Todd Akin wasn’t a tea party candidate

tcufrog on June 4, 2014 at 11:18 AM

Of course this race could get more savagely personal. This is Mississippi. We are polite to a fault… until we’re not. Both campaigns are sitting on a lot of dry powder.

Now as far as turnout dynamics go, note that no one who voted in the Dem primary yesterday will be able to vote in the GOP primary on the 24th, so whatever boost Cochran got from Dem crossovers yesterday… that’s his ceiling. And the probability that 100% of those crossovers will show up for the runoff approaches zero, meaning Cochran’s share of the vote pie will almost certainly shrink compared to what it is now.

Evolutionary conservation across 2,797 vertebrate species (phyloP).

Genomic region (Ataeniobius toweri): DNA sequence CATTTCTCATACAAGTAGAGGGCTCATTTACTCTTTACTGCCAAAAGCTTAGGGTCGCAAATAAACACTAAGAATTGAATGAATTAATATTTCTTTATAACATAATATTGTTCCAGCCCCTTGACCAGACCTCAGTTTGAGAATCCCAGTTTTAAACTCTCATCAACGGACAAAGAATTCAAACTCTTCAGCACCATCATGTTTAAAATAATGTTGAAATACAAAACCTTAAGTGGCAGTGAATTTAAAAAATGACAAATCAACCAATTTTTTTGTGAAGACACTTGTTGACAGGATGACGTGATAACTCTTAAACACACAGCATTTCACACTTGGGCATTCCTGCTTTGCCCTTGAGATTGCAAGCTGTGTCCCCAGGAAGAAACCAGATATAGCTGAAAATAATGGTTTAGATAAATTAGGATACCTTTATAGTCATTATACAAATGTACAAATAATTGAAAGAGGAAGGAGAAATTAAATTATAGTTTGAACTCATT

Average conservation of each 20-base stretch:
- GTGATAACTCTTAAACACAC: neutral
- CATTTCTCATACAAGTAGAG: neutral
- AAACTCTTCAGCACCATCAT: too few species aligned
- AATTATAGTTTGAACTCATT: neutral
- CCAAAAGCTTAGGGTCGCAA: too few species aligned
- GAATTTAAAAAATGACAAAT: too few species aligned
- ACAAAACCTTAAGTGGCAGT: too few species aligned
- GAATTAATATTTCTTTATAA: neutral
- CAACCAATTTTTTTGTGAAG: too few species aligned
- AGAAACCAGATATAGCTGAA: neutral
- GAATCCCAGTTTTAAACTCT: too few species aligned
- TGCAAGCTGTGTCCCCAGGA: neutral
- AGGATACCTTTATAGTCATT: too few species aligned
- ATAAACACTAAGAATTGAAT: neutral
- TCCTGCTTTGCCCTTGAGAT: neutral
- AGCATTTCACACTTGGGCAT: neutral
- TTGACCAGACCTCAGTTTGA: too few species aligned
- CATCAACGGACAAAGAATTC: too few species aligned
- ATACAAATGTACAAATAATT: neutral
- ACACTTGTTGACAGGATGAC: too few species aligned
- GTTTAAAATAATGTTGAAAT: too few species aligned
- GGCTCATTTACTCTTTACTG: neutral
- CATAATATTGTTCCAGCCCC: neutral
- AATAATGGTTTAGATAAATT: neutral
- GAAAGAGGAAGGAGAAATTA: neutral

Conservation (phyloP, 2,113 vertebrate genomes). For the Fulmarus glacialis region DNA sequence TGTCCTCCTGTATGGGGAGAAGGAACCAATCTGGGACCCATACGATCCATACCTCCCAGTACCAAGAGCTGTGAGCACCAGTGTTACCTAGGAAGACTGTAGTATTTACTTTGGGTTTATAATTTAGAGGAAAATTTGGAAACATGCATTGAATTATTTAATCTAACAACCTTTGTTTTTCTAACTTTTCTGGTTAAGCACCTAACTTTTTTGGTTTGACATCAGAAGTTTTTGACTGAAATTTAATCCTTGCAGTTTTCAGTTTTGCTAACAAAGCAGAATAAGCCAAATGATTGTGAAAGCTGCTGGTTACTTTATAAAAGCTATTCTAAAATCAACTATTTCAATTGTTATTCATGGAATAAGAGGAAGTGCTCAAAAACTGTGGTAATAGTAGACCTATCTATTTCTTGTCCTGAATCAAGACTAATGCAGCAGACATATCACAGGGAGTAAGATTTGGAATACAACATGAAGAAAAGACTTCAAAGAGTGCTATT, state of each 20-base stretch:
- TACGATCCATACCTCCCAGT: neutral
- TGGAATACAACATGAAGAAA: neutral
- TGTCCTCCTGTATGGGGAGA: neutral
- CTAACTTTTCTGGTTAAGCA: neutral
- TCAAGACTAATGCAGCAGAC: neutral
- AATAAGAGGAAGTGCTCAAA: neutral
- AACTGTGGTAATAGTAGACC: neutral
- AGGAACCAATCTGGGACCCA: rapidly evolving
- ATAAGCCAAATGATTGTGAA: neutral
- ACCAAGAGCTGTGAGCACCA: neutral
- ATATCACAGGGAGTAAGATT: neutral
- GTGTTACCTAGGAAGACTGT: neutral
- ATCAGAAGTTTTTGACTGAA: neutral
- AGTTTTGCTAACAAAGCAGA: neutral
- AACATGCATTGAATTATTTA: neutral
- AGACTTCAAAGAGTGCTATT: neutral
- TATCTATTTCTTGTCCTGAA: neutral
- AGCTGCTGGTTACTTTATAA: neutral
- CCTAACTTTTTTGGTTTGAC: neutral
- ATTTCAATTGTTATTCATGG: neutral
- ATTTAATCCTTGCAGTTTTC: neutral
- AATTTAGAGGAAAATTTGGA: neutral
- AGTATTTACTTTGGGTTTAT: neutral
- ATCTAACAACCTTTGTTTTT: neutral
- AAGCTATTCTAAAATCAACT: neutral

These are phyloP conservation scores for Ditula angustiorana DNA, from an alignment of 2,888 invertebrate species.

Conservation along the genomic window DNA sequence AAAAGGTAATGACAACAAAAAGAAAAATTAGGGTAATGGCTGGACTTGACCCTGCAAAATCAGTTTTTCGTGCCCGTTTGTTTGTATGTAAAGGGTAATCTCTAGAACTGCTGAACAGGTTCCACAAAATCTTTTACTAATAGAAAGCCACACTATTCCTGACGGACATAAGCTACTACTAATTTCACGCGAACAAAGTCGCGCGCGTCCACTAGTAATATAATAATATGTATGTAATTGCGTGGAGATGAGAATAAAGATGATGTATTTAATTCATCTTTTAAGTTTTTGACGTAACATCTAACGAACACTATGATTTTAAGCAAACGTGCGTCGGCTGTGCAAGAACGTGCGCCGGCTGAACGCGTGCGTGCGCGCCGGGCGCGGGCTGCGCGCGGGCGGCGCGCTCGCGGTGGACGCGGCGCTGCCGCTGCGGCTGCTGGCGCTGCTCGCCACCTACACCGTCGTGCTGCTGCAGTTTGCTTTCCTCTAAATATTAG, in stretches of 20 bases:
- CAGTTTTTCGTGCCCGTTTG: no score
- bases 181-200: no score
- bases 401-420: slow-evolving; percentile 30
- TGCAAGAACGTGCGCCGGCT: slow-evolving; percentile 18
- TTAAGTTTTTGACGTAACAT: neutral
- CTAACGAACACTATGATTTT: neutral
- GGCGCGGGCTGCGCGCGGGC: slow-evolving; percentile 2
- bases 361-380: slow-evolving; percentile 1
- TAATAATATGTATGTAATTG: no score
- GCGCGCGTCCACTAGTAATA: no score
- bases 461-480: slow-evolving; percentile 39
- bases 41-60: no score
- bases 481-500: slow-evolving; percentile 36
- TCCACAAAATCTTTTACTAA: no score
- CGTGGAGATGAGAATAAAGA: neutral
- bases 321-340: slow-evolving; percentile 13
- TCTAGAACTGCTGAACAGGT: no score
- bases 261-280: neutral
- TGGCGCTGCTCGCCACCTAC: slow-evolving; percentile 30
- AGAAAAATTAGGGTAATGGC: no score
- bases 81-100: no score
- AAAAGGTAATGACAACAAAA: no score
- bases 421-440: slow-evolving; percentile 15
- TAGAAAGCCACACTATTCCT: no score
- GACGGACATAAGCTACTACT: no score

No one who voted for McDaniel will vote for Cochran, but there are people whose support for Cochran yesterday was lukewarm, and who flipped the lever for him very unenthusiastically because they figured McDaniel couldn’t win. That calculus is dead: They now know McDaniel can win, and this will be all that’s needed for them to flip to McDaniel in the runoff. Expect McDaniel to peel off a thousand votes or so from Cochran on that dynamic alone.

A 3-point win for McDaniel is thus entirely within the realm of possibility.

greggriffith on June 4, 2014 at 11:41 AM

Ed, I think you’re downplaying the harm to the eventual nominee that could happen, especially if it’s McDaniel. There’ve been a few so-called gimme Senate races in recent years that have been lost in part due to that.

changer1701 on June 4, 2014 at 9:02 AM